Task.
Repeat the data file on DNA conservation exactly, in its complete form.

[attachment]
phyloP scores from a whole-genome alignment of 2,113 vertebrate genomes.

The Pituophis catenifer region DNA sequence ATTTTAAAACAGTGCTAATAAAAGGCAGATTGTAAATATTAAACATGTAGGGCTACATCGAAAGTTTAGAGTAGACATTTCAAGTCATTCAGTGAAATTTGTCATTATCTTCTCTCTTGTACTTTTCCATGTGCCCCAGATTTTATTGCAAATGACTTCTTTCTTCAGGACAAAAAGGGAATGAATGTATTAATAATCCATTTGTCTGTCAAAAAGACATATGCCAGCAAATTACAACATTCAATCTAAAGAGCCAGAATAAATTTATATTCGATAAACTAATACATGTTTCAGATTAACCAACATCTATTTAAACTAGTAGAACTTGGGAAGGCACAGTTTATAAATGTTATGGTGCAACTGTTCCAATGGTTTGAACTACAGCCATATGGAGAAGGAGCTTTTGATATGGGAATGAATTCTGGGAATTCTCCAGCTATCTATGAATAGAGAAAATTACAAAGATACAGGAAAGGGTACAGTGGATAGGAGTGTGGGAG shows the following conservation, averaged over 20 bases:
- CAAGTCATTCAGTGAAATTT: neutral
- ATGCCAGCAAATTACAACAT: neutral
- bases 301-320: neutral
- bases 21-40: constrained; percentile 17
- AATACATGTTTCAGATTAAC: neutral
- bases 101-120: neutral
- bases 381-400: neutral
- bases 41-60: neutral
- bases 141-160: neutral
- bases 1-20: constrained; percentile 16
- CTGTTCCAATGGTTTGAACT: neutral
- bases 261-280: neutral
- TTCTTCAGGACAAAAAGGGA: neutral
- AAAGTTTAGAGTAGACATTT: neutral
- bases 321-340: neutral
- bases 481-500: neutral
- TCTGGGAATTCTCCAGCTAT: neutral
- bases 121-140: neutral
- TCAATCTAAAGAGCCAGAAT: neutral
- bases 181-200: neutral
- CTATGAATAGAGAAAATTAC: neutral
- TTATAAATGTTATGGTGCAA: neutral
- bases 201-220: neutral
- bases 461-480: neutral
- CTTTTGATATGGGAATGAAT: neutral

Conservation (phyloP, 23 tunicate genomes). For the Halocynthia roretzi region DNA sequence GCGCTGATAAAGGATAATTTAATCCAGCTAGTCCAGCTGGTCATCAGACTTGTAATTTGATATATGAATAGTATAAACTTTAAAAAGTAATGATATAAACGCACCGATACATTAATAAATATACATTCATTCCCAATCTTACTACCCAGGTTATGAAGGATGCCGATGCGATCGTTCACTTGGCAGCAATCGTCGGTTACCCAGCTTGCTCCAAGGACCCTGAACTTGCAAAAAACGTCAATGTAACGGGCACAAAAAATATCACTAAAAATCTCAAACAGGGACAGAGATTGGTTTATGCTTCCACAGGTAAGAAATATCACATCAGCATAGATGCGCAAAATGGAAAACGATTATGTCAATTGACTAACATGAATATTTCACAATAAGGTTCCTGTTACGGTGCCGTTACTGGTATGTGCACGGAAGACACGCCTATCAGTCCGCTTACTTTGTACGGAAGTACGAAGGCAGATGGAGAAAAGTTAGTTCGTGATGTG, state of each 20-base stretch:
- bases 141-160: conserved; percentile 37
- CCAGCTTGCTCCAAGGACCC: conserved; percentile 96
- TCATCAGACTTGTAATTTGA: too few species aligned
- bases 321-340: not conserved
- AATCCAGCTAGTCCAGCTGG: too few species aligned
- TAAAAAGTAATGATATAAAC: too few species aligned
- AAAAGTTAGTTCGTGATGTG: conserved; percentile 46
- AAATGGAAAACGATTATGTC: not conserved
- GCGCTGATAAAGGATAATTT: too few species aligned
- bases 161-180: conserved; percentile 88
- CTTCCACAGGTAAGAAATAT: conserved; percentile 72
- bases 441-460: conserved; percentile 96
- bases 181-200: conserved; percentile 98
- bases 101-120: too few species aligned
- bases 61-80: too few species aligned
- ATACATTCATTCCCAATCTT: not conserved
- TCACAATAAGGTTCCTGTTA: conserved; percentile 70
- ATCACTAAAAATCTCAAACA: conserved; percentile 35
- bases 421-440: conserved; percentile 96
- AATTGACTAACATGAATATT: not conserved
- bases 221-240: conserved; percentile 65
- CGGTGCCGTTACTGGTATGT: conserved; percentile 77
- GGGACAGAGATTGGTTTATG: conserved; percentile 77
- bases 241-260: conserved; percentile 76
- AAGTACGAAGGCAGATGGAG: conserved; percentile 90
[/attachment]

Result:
phyloP scores from a whole-genome alignment of 2,113 vertebrate genomes.

The Pituophis catenifer region DNA sequence ATTTTAAAACAGTGCTAATAAAAGGCAGATTGTAAATATTAAACATGTAGGGCTACATCGAAAGTTTAGAGTAGACATTTCAAGTCATTCAGTGAAATTTGTCATTATCTTCTCTCTTGTACTTTTCCATGTGCCCCAGATTTTATTGCAAATGACTTCTTTCTTCAGGACAAAAAGGGAATGAATGTATTAATAATCCATTTGTCTGTCAAAAAGACATATGCCAGCAAATTACAACATTCAATCTAAAGAGCCAGAATAAATTTATATTCGATAAACTAATACATGTTTCAGATTAACCAACATCTATTTAAACTAGTAGAACTTGGGAAGGCACAGTTTATAAATGTTATGGTGCAACTGTTCCAATGGTTTGAACTACAGCCATATGGAGAAGGAGCTTTTGATATGGGAATGAATTCTGGGAATTCTCCAGCTATCTATGAATAGAGAAAATTACAAAGATACAGGAAAGGGTACAGTGGATAGGAGTGTGGGAG shows the following conservation, averaged over 20 bases:
- CAAGTCATTCAGTGAAATTT: neutral
- ATGCCAGCAAATTACAACAT: neutral
- bases 301-320: neutral
- bases 21-40: constrained; percentile 17
- AATACATGTTTCAGATTAAC: neutral
- bases 101-120: neutral
- bases 381-400: neutral
- bases 41-60: neutral
- bases 141-160: neutral
- bases 1-20: constrained; percentile 16
- CTGTTCCAATGGTTTGAACT: neutral
- bases 261-280: neutral
- TTCTTCAGGACAAAAAGGGA: neutral
- AAAGTTTAGAGTAGACATTT: neutral
- bases 321-340: neutral
- bases 481-500: neutral
- TCTGGGAATTCTCCAGCTAT: neutral
- bases 121-140: neutral
- TCAATCTAAAGAGCCAGAAT: neutral
- bases 181-200: neutral
- CTATGAATAGAGAAAATTAC: neutral
- TTATAAATGTTATGGTGCAA: neutral
- bases 201-220: neutral
- bases 461-480: neutral
- CTTTTGATATGGGAATGAAT: neutral

Conservation (phyloP, 23 tunicate genomes). For the Halocynthia roretzi region DNA sequence GCGCTGATAAAGGATAATTTAATCCAGCTAGTCCAGCTGGTCATCAGACTTGTAATTTGATATATGAATAGTATAAACTTTAAAAAGTAATGATATAAACGCACCGATACATTAATAAATATACATTCATTCCCAATCTTACTACCCAGGTTATGAAGGATGCCGATGCGATCGTTCACTTGGCAGCAATCGTCGGTTACCCAGCTTGCTCCAAGGACCCTGAACTTGCAAAAAACGTCAATGTAACGGGCACAAAAAATATCACTAAAAATCTCAAACAGGGACAGAGATTGGTTTATGCTTCCACAGGTAAGAAATATCACATCAGCATAGATGCGCAAAATGGAAAACGATTATGTCAATTGACTAACATGAATATTTCACAATAAGGTTCCTGTTACGGTGCCGTTACTGGTATGTGCACGGAAGACACGCCTATCAGTCCGCTTACTTTGTACGGAAGTACGAAGGCAGATGGAGAAAAGTTAGTTCGTGATGTG, state of each 20-base stretch:
- bases 141-160: conserved; percentile 37
- CCAGCTTGCTCCAAGGACCC: conserved; percentile 96
- TCATCAGACTTGTAATTTGA: too few species aligned
- bases 321-340: not conserved
- AATCCAGCTAGTCCAGCTGG: too few species aligned
- TAAAAAGTAATGATATAAAC: too few species aligned
- AAAAGTTAGTTCGTGATGTG: conserved; percentile 46
- AAATGGAAAACGATTATGTC: not conserved
- GCGCTGATAAAGGATAATTT: too few species aligned
- bases 161-180: conserved; percentile 88
- CTTCCACAGGTAAGAAATAT: conserved; percentile 72
- bases 441-460: conserved; percentile 96
- bases 181-200: conserved; percentile 98
- bases 101-120: too few species aligned
- bases 61-80: too few species aligned
- ATACATTCATTCCCAATCTT: not conserved
- TCACAATAAGGTTCCTGTTA: conserved; percentile 70
- ATCACTAAAAATCTCAAACA: conserved; percentile 35
- bases 421-440: conserved; percentile 96
- AATTGACTAACATGAATATT: not conserved
- bases 221-240: conserved; percentile 65
- CGGTGCCGTTACTGGTATGT: conserved; percentile 77
- GGGACAGAGATTGGTTTATG: conserved; percentile 77
- bases 241-260: conserved; percentile 76
- AAGTACGAAGGCAGATGGAG: conserved; percentile 90